Facing stiff opposition, Jeff Bezos knew when to get out of town.
Recently, Amazon withdrew from a deal to build a headquarters for Amazon in Long Island City, Queens that would have brought 25,000 high-paying jobs over 10 years to New York, in exchange for close to $3 billion in tax breaks and subsidies. Amazon’s withdrawal is, by any measure, a catastrophic outcome to its extremely hyped search for a second headquarters, or HQ2. Bezos decided to conduct the search in September 2017, when Amazon was facing increasing animosity in its home town.
For Bezos and other Amazon execs, the HQ2 search was partly a way to gauge public sentiment in each potential city, so they could avoid the problems they faced in Seattle, according to a person familiar with the process. For them to not have anticipated a political backlash to this kind of incentive package, when it sits right in the backyard of people like Alexandria Ocasio-Cortez, was naïve at best. There was other relevant history that should have scared Amazon: New York has repeatedly stiffed the entreaties of another gigantic retailer, Walmart, which doesn’t have any stores in the five boroughs, despite repeated attempts over many decades.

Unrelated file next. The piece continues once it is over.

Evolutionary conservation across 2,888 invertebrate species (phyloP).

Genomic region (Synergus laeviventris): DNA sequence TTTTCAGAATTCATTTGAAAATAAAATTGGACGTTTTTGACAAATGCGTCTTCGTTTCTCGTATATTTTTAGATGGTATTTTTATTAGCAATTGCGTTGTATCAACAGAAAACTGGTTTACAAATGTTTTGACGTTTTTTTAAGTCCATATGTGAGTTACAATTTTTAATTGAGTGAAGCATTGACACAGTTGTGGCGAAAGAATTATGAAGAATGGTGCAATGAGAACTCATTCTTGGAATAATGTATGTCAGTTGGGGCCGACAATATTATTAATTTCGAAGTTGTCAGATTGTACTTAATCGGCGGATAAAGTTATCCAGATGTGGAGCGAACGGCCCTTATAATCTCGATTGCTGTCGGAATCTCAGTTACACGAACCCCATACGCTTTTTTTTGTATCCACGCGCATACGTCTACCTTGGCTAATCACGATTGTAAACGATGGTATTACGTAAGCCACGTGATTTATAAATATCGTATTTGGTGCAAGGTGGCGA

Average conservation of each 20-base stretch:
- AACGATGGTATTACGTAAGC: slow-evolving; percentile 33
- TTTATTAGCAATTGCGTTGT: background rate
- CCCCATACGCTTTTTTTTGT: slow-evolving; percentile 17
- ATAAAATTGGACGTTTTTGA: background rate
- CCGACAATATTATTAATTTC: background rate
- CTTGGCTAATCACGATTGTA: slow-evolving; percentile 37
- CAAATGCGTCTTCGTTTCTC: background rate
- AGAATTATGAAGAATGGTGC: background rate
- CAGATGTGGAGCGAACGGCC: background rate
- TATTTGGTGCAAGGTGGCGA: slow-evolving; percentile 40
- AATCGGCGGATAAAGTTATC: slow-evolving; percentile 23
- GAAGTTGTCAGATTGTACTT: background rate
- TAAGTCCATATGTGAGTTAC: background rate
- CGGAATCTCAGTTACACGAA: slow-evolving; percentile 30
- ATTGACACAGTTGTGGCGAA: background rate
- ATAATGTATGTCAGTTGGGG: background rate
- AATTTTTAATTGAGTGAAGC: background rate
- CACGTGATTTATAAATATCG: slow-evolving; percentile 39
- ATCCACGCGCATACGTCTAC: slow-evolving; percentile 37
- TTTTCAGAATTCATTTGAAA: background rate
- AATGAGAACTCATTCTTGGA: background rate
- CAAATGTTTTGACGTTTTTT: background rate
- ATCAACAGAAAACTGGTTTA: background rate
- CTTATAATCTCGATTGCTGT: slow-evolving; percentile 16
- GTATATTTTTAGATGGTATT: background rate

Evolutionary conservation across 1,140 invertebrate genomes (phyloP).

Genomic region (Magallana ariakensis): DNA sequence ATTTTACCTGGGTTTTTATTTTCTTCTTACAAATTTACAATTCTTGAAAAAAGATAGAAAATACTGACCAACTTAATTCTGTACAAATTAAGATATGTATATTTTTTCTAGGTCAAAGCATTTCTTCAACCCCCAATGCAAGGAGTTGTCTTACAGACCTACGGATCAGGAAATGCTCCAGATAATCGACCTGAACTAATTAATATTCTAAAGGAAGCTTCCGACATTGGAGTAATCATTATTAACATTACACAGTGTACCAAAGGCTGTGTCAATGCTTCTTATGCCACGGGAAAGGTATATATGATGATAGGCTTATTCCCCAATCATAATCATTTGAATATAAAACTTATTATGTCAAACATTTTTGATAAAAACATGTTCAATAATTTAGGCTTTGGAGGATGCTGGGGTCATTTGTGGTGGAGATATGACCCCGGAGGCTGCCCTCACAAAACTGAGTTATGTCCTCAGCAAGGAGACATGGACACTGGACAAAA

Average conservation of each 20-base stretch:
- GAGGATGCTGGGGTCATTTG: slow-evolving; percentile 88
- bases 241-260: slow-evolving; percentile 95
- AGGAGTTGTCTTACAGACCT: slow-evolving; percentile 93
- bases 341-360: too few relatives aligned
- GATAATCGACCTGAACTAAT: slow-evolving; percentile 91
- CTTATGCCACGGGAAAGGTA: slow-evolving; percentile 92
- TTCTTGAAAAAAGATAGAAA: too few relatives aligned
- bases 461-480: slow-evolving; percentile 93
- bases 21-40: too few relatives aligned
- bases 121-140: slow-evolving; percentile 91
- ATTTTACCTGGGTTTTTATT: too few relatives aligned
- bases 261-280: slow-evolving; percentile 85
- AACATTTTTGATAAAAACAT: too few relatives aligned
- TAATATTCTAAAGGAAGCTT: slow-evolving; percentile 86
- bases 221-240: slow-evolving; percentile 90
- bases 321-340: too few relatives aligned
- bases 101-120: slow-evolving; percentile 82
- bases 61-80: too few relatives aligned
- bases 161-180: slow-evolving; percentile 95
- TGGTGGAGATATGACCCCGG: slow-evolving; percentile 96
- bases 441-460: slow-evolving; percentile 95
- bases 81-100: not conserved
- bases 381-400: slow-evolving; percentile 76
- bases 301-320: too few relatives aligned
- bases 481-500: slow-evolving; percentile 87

Predictably, opposition got louder after Amazon announced its plans. Anti-Amazon activists were already well organized from Ocasio-Cortez’s campaign and armed with lists of constituent emails and telephone numbers. The New York tabloids sharpened their knives. “Queens Ransom” blared the cover of the New York Post, with an illustration of Bezos holding bags of cash and smiling villainously as he departed via the infamous helipad.
Polls showed strong support for Amazon in Long Island City. Residents backed the deal 58 percent to 35 percent, according to a poll conducted in early February by Siena College. But opponents had leverage: The subsidy package, or part of it, required the authorization of the state’s three-member Public Authorities Control Board; a major critic of the project, Queens State Senator Michael Gianaris, was nominated to the board. Critics were also raising issues, emphatically, on TV and online, that Amazon would rather not address, such as the company’s opposition to unions in its fulfillment centers and its sale of facial recognition technology to government agencies like ICE.
None of this surprised longtime observers of New York politics. But Amazon, it seems, didn’t have the appetite for the protracted public battle, or the prospect that it could be scapegoated by every subway delay, pizza rat, traffic jam, or housing eviction in Queens from now to eternity.